John Carter felt the impact of the critics and box office statistics. Like a faulty space ship it made a crash landing on its opening weekend in the US and has left a crater in the UK too. The film revolves around John Carter (Taylor Kitsch), a Virginian and former Army Captain in the midst of the American civil war, who is mysteriously transported to Mars (known to its natives as Barsoom) whereupon he discovers he can jump great distances. With his new superpower he becomes leader of a Barsoomian civil war and falls in love with Princess Dejah Thoris (Lynn Collins). Given its $250m budget and wacky premise perhaps the harsh reception is justified, but for this viewer the two hours flew by – ok perhaps they jumped, not flew.
Admittedly John Carter sets itself up for a hard fall at the outset. The film’s opening scenes are troublesome at best, establishing Carter’s space dwelling antagonists Sab Than (Dominic West) and Matai Shang (Mark Strong) first, as they set out to exert inordinate power over the Barsoomian people. Following this we leap to Richmond, Virginia (the year is 1881) where John Carter’s nephew Edgar “Ned” Rice Burroughs discovers that Carter has died and been put in a mysterious mausoleum. Edgar receives a document of John Carter’s life to read and thus we skip to 1868 whereupon Carter is in Arizona and on the run from the US army (and Apache Indians). It is here, hiding in a cave, where he finds a medallion which teleports him to Mars.
We can agree that this is not the most streamlined nor logical of opening sequences – Carter himself comes into the mix too late and the date and location hopping is almost maddening. When we reach Mars the film has already left most of the audience feeling baffled and alienated. Credit to director Andrew Stanton then, when he wins us back with a gloriously comic sequence in which Carter discovers the challenges of moving in the Mars atmosphere. A small contraction or expansion of muscles means Carter can catapult himself great distances. Stanton stages a sequence that sets the silent slapstick of Buster Keaton to the surrealistic scenery of Salvador Dali.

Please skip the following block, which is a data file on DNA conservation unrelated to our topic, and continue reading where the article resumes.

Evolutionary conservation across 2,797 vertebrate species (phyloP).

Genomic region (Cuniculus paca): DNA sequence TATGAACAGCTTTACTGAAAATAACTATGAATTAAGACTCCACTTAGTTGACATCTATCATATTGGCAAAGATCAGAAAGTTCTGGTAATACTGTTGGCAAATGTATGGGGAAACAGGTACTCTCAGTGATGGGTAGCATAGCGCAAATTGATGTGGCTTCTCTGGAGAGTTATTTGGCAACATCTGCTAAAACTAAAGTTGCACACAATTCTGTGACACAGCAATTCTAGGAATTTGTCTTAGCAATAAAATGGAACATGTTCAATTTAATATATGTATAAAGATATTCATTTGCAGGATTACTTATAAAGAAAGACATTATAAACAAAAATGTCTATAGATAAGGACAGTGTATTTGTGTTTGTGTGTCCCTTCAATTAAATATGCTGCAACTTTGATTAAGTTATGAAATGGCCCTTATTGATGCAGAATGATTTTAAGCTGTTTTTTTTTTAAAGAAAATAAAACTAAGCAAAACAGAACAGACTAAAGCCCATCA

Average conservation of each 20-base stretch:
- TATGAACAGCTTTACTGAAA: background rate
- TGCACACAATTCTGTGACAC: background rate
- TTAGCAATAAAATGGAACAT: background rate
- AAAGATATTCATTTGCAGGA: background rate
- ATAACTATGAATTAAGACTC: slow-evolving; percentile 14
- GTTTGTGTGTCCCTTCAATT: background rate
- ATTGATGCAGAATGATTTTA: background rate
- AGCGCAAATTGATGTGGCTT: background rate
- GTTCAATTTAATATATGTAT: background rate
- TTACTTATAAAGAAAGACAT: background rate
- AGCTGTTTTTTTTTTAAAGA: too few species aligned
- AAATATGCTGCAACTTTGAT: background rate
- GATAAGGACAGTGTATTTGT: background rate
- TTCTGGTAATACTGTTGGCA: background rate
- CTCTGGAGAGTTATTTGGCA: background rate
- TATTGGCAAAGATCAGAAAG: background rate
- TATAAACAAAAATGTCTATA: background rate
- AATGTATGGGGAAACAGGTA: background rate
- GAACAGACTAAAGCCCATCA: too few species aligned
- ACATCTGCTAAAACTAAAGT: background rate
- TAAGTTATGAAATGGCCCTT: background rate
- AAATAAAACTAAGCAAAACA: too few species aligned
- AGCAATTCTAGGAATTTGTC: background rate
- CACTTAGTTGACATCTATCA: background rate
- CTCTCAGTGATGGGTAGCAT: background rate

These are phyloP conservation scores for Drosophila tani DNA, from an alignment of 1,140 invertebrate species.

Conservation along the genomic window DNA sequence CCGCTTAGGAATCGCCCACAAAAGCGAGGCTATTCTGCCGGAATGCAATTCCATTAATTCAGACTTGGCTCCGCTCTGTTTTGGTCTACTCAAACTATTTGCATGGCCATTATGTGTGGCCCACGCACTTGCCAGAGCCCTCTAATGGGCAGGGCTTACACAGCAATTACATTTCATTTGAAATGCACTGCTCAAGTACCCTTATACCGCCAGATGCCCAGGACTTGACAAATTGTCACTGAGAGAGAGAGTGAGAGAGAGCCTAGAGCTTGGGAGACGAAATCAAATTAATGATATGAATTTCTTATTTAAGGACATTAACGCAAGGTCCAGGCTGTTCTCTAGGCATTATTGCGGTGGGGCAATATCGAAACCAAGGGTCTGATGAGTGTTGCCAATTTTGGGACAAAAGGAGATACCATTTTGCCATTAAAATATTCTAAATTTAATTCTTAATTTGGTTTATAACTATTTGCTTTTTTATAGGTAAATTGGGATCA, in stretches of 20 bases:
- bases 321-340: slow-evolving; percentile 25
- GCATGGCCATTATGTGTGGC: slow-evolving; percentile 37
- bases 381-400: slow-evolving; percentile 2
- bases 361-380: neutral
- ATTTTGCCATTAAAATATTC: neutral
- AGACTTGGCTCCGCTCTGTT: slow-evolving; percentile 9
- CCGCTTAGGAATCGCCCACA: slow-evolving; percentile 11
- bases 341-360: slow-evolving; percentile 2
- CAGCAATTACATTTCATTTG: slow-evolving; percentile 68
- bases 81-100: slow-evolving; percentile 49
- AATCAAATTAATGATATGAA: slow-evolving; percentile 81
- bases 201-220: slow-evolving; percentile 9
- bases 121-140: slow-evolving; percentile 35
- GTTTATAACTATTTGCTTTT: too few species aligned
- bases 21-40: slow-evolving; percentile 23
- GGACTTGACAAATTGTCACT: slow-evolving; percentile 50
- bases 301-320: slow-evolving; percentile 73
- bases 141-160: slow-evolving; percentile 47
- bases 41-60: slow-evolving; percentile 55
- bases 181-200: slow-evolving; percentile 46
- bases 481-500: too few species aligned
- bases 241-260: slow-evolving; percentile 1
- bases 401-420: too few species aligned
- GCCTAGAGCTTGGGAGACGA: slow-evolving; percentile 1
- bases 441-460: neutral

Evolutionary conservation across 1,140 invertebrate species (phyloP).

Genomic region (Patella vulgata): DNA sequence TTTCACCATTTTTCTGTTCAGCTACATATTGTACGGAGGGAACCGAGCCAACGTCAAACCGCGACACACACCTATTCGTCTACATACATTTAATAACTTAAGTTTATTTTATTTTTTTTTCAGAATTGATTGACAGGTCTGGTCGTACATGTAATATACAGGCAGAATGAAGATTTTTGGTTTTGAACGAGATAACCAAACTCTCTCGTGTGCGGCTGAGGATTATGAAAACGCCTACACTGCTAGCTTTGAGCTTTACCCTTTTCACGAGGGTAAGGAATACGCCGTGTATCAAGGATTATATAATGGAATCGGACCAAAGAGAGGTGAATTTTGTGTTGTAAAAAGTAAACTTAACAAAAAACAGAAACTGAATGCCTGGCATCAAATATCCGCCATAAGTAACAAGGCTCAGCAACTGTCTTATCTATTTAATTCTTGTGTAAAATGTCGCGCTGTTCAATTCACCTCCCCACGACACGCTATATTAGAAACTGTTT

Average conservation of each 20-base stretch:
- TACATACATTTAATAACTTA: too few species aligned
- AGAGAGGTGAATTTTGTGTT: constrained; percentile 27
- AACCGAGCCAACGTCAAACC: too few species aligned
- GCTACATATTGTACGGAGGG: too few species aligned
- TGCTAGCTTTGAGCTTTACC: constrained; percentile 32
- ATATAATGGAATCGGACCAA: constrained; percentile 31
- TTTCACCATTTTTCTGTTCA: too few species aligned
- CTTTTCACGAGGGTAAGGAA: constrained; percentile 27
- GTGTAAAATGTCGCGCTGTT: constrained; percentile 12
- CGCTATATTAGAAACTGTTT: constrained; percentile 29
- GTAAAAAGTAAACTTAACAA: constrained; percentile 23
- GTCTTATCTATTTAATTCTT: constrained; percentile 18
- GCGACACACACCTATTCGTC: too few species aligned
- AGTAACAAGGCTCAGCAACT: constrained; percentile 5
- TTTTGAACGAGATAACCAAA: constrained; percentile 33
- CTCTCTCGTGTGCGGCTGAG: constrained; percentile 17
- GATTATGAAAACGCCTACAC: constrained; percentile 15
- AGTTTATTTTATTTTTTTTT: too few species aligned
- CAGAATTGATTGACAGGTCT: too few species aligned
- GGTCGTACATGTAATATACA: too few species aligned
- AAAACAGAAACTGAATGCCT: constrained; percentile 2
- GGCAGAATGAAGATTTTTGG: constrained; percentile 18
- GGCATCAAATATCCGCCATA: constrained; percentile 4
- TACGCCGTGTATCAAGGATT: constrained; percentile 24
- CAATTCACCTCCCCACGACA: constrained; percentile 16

It is this big bold fun where John Carter feels at home and the relatively straightforward middle section delivers the goods. Taylor Kitsch performs Carter with a charismatic respect to the humour of the material, while maintaining an appropriate air of cynicism and a muscular physicality. Despite his relative status as an unknown Kitsch holds it together remarkably well, taking John Carter through a number of character phases from scholar/adventurer, prospecting army deserter and Spartacus-esque gladiator. The quality of Kitsch’s performance is particularly pertinent when we realise that we are dealing with a run time of two hours and ten minutes. For the bulk of the adventure the film stays on track structurally, with a few remarkable effects-driven scenes that have a rare ecstasy to them – one involves a giant animated plateau which resembles the roots of a tree.
It is when the film reaches the end that it reminds us of its troubled beginnings. Attempting to tie up the world cavorting nature of the story leaves us just as bewildered as we were at the outset, as Stanton is not able to reorientate the film with a sequence like the anti-gravity one. In its essence John Carter is an entertaining sci-fi romp, bookended with strong doses of confusion. It seems that translating Edgar Rice Burroughs’ wacky Martian tale, which was originally written in 1911, to film form is still something of a mountainous challenge. But I am left wondering, is John Carter with its intense reliance on exposition really a story ideal for the film medium? While Stanton may not have succeeded in making the leap to sci-fi classic, at least he has created a charming anomaly like David Lynch’s Dune.